Introduced by Helen Whately; MP for Faversham and mid Kent; the flexible working bill was presented to parliament on the 16th July with the aim of making all job roles flexible by default. Whately utilised the ‘Ten Minute Rule’ in order to put her campaign forward to fellow MPs and backbenchers, and, whilst issues introduced under this rule are unlikely to be made law without significant backing, it can prove to be a great way to stir up debate and conversation about important issues.
The main aim of the bill is to introduce the idea that flexible working should be the default position for all UK employees, rather than a concept that relies on individuals requesting their own flexible arrangements. Whately also argued that making flexible working practices law could help to close the the UK’s gender pay gap, assist couples who wish to share childcare, and help businesses to source and retain the very best staff.
When introducing the bill to her peers, Whately argued that unless company owners can provide a specific and sound business reason for requiring rigid working hours, firms should be made to introduce the concept of flexibility to every role.
The prevalence of true ‘flexible working’ is a hotly contested subject, with some news outlets, such as the BBC, reporting that the traditional working hours of 9am to 5pm are now only the norm for as little as 6 percent of workers.
However, many others would argue that the majority of flexible working arrangements are informal at best, and often granted due to length of company service or job level within an organisation. A survey from 2017 showed that whilst 58 percent of workers surveyed had been given the opportunity to work flexibly, a further 47 percent reported that flexible working was not encouraged by their workplace.
Whatever the true state of the situation, MP’s such as Whatley remain convinced that something needs to change in the UK. When introducing the bill in parliament, she said:
“The 40-hour, five day working week made sense in an era of single earner households and stay-at-home mums, but it no longer reflects the reality of how many modern families want to live their lives. At the moment, too many women are reluctantly dropping out of work or going part-time after having children because their employers won’t allow them flexibility.
“This entrenches the assumption that men are the breadwinners and women are the homemakers.”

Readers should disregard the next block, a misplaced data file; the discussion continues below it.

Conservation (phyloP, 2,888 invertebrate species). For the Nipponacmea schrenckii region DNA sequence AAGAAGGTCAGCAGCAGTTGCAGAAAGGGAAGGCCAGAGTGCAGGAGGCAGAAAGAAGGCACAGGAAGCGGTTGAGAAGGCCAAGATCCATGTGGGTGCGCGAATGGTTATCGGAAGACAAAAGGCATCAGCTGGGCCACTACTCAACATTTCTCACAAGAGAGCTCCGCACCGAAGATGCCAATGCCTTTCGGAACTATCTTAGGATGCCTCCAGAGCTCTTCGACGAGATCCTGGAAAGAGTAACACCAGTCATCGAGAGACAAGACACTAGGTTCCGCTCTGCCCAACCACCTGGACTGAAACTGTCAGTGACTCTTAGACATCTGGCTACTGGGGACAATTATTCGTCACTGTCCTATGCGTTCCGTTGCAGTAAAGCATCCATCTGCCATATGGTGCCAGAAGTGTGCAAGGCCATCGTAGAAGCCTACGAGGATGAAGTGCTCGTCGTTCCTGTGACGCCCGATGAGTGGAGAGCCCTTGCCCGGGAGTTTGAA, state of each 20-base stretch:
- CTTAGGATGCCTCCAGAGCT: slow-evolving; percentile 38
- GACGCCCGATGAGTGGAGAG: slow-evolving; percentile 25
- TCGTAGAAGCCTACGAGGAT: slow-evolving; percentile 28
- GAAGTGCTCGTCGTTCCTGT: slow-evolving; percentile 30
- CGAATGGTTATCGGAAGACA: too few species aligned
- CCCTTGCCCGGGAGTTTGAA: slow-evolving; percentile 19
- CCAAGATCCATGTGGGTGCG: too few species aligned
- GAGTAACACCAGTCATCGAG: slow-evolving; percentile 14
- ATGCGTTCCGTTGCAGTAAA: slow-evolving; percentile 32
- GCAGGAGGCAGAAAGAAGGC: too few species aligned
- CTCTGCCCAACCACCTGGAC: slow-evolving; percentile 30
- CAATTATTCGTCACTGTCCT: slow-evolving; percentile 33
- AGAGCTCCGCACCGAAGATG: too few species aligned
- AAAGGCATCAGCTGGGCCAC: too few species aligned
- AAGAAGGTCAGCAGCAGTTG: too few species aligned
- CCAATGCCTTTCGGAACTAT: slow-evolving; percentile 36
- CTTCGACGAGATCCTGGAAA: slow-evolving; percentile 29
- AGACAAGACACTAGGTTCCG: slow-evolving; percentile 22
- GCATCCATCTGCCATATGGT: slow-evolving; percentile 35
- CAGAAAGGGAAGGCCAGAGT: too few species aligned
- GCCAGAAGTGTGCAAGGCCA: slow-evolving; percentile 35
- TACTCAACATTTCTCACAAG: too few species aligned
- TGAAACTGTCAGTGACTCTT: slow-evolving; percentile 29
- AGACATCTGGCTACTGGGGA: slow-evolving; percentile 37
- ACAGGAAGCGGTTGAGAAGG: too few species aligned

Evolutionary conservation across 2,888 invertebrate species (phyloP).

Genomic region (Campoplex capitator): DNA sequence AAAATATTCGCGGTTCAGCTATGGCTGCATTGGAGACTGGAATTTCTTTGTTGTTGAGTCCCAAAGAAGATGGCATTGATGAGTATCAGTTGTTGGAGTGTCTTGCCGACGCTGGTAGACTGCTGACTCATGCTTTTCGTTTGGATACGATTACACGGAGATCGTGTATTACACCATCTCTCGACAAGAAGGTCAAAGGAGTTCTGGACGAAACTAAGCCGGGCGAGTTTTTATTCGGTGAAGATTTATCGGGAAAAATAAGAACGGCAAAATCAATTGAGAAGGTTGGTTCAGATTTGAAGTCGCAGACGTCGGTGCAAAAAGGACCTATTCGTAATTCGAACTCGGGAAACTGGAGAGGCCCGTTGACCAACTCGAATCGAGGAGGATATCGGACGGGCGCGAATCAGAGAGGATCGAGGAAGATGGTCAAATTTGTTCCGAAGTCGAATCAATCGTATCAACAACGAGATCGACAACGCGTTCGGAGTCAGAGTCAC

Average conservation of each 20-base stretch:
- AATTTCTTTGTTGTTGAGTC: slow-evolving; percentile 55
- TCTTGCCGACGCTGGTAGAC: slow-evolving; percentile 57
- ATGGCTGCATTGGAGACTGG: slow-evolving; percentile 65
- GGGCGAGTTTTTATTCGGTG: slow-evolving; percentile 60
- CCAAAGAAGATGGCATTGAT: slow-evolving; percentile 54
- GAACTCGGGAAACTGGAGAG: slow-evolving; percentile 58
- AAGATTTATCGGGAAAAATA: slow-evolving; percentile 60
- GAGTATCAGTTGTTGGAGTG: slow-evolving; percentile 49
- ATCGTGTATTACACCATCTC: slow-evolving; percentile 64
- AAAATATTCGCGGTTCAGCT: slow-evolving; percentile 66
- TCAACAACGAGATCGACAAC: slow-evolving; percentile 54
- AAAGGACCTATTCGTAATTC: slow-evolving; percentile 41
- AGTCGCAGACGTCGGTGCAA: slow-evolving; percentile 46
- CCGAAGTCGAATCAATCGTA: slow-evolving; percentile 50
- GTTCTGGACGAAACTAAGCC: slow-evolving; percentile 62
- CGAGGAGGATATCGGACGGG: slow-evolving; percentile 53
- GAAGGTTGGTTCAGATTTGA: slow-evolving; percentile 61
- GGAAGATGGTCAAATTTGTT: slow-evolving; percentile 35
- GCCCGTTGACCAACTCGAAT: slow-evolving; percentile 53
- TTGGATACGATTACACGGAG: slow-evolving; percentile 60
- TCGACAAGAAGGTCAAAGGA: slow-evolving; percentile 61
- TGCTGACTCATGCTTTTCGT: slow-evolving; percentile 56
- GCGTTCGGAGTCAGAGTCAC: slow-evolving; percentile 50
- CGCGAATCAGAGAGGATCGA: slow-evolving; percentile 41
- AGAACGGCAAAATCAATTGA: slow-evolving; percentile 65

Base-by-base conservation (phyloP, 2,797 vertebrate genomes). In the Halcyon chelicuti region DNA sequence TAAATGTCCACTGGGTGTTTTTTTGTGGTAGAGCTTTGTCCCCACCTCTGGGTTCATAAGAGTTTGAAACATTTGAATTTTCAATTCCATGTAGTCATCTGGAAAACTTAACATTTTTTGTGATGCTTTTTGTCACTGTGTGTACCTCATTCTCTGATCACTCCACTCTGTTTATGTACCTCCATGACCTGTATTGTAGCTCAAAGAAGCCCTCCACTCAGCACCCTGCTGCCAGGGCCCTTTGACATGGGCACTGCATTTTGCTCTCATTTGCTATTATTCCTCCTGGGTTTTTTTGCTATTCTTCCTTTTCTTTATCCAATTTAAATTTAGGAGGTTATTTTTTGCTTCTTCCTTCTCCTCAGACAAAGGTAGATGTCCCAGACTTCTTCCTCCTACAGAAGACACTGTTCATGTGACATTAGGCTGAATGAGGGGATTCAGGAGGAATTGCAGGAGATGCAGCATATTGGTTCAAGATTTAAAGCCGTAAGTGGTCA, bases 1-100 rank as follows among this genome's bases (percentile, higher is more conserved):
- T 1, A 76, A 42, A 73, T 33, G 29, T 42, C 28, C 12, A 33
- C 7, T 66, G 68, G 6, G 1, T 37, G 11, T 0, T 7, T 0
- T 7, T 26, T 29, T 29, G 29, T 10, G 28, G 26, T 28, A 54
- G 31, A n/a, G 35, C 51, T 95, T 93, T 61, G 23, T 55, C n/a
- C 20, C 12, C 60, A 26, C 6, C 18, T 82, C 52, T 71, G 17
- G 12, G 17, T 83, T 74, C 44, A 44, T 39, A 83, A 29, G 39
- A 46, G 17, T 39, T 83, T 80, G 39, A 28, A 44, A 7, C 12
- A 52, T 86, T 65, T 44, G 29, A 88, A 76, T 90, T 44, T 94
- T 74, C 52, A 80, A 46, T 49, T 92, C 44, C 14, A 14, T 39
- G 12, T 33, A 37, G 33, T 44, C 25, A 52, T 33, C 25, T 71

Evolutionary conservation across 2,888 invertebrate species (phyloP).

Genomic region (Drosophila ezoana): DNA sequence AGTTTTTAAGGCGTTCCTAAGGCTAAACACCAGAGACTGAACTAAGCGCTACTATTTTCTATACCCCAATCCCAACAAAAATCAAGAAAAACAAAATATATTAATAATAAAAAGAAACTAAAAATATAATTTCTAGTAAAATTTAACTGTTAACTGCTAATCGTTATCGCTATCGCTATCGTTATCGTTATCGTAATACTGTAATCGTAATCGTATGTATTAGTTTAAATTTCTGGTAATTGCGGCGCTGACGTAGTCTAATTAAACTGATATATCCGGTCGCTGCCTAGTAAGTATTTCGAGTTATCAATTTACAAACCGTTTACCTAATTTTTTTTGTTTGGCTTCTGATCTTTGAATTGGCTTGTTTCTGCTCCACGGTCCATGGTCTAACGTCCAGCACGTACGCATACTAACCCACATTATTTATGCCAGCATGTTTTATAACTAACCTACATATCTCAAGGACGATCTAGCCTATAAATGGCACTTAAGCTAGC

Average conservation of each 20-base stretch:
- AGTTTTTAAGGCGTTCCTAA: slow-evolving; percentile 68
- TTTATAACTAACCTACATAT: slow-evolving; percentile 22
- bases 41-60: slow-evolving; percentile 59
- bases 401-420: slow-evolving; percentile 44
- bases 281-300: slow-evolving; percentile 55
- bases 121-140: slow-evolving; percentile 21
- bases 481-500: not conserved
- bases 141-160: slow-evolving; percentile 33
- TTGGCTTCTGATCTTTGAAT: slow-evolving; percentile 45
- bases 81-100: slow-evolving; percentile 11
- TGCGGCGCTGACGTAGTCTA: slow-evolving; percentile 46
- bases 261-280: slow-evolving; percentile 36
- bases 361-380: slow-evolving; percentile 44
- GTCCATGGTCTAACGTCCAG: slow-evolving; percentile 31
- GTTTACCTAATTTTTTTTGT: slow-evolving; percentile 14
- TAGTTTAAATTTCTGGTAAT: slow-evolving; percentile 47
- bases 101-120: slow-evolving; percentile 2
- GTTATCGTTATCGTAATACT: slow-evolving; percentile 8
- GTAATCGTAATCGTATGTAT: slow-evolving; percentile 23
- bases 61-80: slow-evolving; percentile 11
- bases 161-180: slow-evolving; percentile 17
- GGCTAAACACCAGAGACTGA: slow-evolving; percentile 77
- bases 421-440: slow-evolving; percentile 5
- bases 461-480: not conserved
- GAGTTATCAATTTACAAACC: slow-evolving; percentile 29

Flexible working is often viewed as something of a broad definition, and can be interpreted in various different ways, but in the UK, it is generally accepted that the following categories can be reflected in a flexible working arrangement:
In a world where an increasing emphasis is placed on wellbeing, mental and physical health and work-life balance, a growing number of businesses are waking up to the benefits that being an enthusiastic advocate of flexible working can bring.
In many cases, promoting that your business embraces flexible working practices can open up new job opportunities to people who may not have otherwise considered the role – this in turn can lead you to discovering new pools of talent that your recruitment team may not have previously uncovered, and could also open your business up to attracting candidates with higher skills levels or competencies than before. It can also elevate your business’s reputation in both the local and wider area, and make you far more attractive to potential employees.
In the long term, offering flexible working to your employees can ultimately create a stronger, loyal and more diverse workforce, who in turn are usually more engaged and productive. You could also look forward to greater cost effectiveness and efficiencies, including savings on potential building overheads if you encourage remote working practices.
If you are thinking of introducing a flexible working policy within your business, it may help you to understand the current policy on flexible working, which places the emphasis on individual employee’s requesting their own flexible working arrangements.
The essential legal pointers to remember when considering any flexible working request include:
If you do decide to decline a request for flexible working, you should also be aware that you must cite a sound business reason, such as disruption to other team members, a reduction in profits, an increase in costs etc…
Whether you already have a flexible working plan in place, or you are looking to introduce one, HR software can help you to effectively manage multiple flexible arrangements within your workplace.
For example, utilising Workflow functionality can allow you to track and manage flexible working requests from the very beginning – by entering all relevant information into your HR system, you can create customised triggers, which can act as reminders to respond to requests, show deadlines for decisions, and keep track of all active and historical requests.
You can also effectively manage all employees who currently have individual flexible working arrangements via your HR system. All details of their flexibility will be stored against their employee profile, including the date of the original request, the date it was agreed, and the date from which they started their working pattern. For HR managers, you can also set up customised ‘groups’ of employees, which can allow you to view all workers with flexible arrangements collectively, and enable you to pinpoint trends or potential problems caused by a crossover in arrangements.